Democratic Republic of the Congo: Congolese voice their hopes for the elections
|Publisher||Integrated Regional Information Networks (IRIN)|
|Publication Date||4 November 2011|
|Cite as||Integrated Regional Information Networks (IRIN), Democratic Republic of the Congo: Congolese voice their hopes for the elections, 4 November 2011, available at: http://www.refworld.org/docid/4eb9188d2.html [accessed 9 October 2015]|
With about three weeks to voting day (28 November), the Democratic Republic of Congo's general elections have dominated public debate, the media and state activities. IRIN spoke to a number of Congolese about their hopes, fears and aspirations for the poll:
Gustave Bagayamukwe, president of a South Kivu-based civil society organization, the Association pour la défense des intérêts du Kivu:
"To date, South Kivu is ungovernable; we've had 15 governors in 15 years whereas other provinces have had only three governors in the same period. The long period of civil war in the province has retarded development and reconciliation. Our association is a platform of civil society organizations pushing for transparent and peaceful elections; we are sensitizing the population to the need to have peace before, during and after the elections.
"We are urging the population to vote for leaders who genuinely care about them; those who can make population-friendly laws. Unfortunately, the situation in most parts of the east [of the country] is like choosing between plague and cholera because most of the candidates are not suitable to be the country's leaders. The other main concern in South Kivu is that voter registration did not cover most of the territories because of insecurity; this has denied a lot of people a chance to pick leaders they deserve."
Georgette Songo Biebie, gender activist and president of the Congolese Women's Caucus:
"As an activist, I fight to see effective gender parity in all sectors of our society; over the past 15 years, the Congolese Women's Caucus has tried its best to achieve women's full participation in all sectors of the government but it has not been easy. It is common to find women at the grassroots mostly voting for male candidates; we are trying to get them to trust female leaders too.
"In 2006, 15 percent of the 9,000 parliamentary candidates were women but only eight women made it to parliament; we also had four women running for president in 2006; this year, only one showed interest but did not submit her papers on time... Although the constitution stipulates that there must be gender parity in the electoral process, it is not enforced or respected in reality. But what really hampers women's participation is poverty - most women are too poor and to join politics one needs money. There is a saying that if you want to see poverty in the country, you need to see Congolese women. We have not lost hope though, we have seven values we are basing our fight on: patriotism, love, ethics, responsibility, work, reconciliation and peace."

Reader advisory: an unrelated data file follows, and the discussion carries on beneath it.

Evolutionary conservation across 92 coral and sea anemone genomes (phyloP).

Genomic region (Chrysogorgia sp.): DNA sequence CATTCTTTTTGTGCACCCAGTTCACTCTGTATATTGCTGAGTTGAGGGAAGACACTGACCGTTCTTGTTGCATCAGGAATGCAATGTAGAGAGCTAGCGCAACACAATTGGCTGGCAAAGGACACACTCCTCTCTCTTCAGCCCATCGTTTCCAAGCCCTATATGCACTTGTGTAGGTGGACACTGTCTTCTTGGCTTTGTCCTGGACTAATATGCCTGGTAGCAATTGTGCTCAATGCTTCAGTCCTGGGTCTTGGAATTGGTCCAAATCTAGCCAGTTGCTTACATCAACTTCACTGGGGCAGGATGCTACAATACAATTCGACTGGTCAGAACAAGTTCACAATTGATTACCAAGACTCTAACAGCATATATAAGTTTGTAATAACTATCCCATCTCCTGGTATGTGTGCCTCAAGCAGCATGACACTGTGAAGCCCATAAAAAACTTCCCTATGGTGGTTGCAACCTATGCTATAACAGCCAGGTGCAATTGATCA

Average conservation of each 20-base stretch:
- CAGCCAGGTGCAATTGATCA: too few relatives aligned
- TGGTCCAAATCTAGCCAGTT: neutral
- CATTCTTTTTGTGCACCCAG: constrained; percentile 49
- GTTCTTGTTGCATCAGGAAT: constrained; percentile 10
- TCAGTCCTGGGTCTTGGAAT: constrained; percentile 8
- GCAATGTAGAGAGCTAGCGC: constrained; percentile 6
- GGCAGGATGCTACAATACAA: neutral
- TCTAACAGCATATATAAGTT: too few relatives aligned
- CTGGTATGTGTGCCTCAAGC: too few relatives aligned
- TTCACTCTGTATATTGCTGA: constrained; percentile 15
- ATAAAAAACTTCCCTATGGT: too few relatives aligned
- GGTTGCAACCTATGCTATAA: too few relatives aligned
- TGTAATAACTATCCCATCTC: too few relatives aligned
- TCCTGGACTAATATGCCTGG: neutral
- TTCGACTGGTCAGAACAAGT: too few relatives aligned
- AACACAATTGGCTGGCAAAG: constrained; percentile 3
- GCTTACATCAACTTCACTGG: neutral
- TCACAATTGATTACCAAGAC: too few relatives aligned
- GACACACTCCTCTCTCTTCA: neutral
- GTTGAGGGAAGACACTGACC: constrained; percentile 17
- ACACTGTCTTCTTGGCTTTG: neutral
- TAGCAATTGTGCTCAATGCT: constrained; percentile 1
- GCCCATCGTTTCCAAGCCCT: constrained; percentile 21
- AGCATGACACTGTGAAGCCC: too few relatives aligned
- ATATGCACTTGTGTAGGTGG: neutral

Kakwata Nguza, a senator from Katanga in the northeastern province of Orientale:
"We hope that with these elections, democracy will take root in our country. To my opponents, I say let us give the Congolese a chance to decide who they want to be their leaders. My campaign platform is one of anti-corruption and championing the right of the people I represent to food security, quality health services, access to education for all children and the improvement of conditions in the country's prisons. I hope I will get the people's vote because of what I stand for."
Modeste Mbonigaba, president of an association of university alumni in Kinshasa and author of books on elections, good governance and development in Africa:
"When we reflect on DRC's future, it seems the country has lost the vision of the nation's founding fathers who published a manifesto in 1956 on African conscience and a vision of the future of Congo. Independence came but it wasn't what this vision envisaged. In 2008, we published a book, in French, on leadership change in the DRC; in it we provide the strategy and methodology of how to work in new governance in the country. Although we have not implemented this strategy for the coming elections, we hope to do so before the next elections in 2016 because, in our book, we show how to educate and sensitize the people, even those who are illiterate, in making the right choice of political leadership.
"Real leaders have yet to emerge in this country; so far, we are mostly guided by nepotism, tribalism, corruption and fraud. We have leaders who are unable to distinguish what is good for them and what is good for the population; hence we must attempt a change of mentality on the part of the people so they can understand the citizens' right to vote."
Jacques Tshimbalanga, deputy secretary-general of a teachers' union, the National Syndicate of Conventional Catholic Schools:
"Our leaders as well as the general population must abandon the corruption that is eating away at our society and adopt transparency in governance in order for the country to develop. For us in the education sector, the biggest challenge during the electoral period is for the teachers' union and education NGOs to sensitize teachers and the general population to consider voting for candidates who have formally committed to improving people's living standards, especially the country's education. This way, when such leaders take power, they will prioritize education, health and other basic services."